The Engineering Team is a coed team open to students in grades nine through twelve.
Less experienced teammates have the opportunity to listen and learn from more experienced members. They pick up bits of information on mechanics, materials, and tool use. As their knowledge grows, they become more and more capable of presenting their own ideas to the team. As such, there is a natural growth into leadership, not only as a club member, but as an organizer and engineer. MARET ALUMNUS Nick Francisci '12
The engineering team meets after school on Fridays. Each year the team decides on a competition to enter based on the interest of the students and the timing of the competition. Past projects have included a drink dispenser for people who have limited dexterity, trebuchets, a pill dispenser, a firefighting robot, an electric-powered vehicle, human-powered hovercraft, and an underwater robot.
ONE OF THE THINGS I MOST VALUE ABOUT THE ENGINEERING TEAM IS THAT IT GIVES THE STUDENTS EXPERIENCE WORKING ON A PROJECT FOR WHICH THERE IS NO SINGLE CORRECT ANSWER.
This helps to counter their experience with “textbook” problems for which there is often a single solution. It gives them experience in combining finite goals with infinite possibilities--they must first break the project into smaller components and then reach into their imaginations to put all possibilities on the table. Being a part of the Engineering Team also reinforces the process of making decisions and observing the results.
EVERY PROJECT REFLECTS MULTIPLE DESIGN DECISIONS.
Each decision has the potential to affect the performance of the final project as well as subsequent decisions the team will make. I believe this skill is critical, no matter what field of study the students pursue. Students are also exposed to the skill of trouble-shooting: for example, systematically determining why a bike chain is jumping the gear and how best to fix the problem.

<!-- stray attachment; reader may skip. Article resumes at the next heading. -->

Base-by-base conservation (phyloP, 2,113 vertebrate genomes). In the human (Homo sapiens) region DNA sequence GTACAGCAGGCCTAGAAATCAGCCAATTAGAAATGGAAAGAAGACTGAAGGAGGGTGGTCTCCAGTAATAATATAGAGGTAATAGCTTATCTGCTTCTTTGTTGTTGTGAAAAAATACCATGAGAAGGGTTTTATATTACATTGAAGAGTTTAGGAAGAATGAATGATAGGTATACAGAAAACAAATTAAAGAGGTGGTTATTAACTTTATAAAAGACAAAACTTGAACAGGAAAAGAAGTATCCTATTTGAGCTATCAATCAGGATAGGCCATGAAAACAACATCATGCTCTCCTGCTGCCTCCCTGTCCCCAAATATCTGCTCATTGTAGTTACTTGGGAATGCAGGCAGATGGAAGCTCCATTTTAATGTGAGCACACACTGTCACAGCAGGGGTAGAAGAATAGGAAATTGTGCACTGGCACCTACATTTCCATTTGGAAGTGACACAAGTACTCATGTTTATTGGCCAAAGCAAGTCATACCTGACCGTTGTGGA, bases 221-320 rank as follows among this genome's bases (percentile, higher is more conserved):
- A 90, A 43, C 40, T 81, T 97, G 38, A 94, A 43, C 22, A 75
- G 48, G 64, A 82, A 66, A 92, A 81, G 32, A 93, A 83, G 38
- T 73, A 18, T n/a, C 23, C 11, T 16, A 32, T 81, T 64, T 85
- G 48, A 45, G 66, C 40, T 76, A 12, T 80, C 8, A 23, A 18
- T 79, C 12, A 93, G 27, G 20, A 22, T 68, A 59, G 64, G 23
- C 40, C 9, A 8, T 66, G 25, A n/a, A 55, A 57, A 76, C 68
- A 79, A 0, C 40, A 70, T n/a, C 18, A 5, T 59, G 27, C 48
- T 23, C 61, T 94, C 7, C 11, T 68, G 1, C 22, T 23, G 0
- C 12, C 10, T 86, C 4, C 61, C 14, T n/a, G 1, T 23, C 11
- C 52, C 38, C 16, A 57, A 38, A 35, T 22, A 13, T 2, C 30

ONE OF THE GREATEST CHALLENGES THE STUDENTS FIND IS REALIZING HOW DIFFICULT IT IS TO CREATE A WORKING MODEL THAT FUNCTIONS AS WELL IN THE REAL WORLD AS IT DOES IN THEIR IMAGINATION.
Although it can be a frustrating endeavor, the students learn to accept and plan for the complications of integrating components and accounting for stress and friction. One of the most recent highlights for me was biking through the streets of Baltimore with the team’s Kinetic Sculpture vehicle. It drove fourteen miles, through mud and sand, and did a small stint around the Baltimore Inner Harbor. Two members of the team powered the vehicle and the rest of the team rode behind on their bikes as part of the “pit crew.” When one of the two front forks got bent trying to make it through the sand pit the team had to work together to twist the frame back into usable condition.
Jennifer Groppe, Upper School Physics
THE INCLUSIVENESS OF THE ENGINEERING TEAM MEANS THAT EVERY MEMBER HAS A VOICE IN SETTING THE INITIAL PARAMETERS OF A PROJECT, DESIGNING THE PARTICULAR SUBSYSTEM IN WHICH THEY HAVE EXPRESSED INTEREST, AND RESOLVING ANY ISSUES THAT CROP UP DURING CONSTRUCTION.
Taken together, the persistence and inclusiveness of the team enable it to very successfully teach members a lifelong skill of how to vocally present an idea, compromise, and coordinate as a group to design a cohesive project that represents the best of the collective ideas and technical expertise.
AS A PERSONAL EXPERIENCE, ENGINEERING TEAM HAS A PARTICULAR ABILITY TO FOSTER LEADERSHIP AND DEVELOP A UNIQUE SKILL SET.
Less experienced teammates have the opportunity to listen and learn from more experienced members. They pick up bits of information on mechanics, materials, and tool use. As their knowledge grows, they become more and more capable of presenting their own ideas to the team. As such, there is a natural growth into leadership, not only as a club member, but as an organizer and engineer. Membership in the team also teaches how to productively fail and use the lessons learned as an impetus for success in a very tangible sense. Specialization within the team allows members to develop a sense of what aspects of engineering they may enjoy later in life. Specialization also allows the club as a whole to broaden its capabilities as specific members learn a unique skill sets and share their competency as a resource for the team. As a whole, the package of technical, personal, and professional skills presented by engineering team is impossible to achieve in other high school extracurriculars.
Maret Alumnus Nick Francisci '12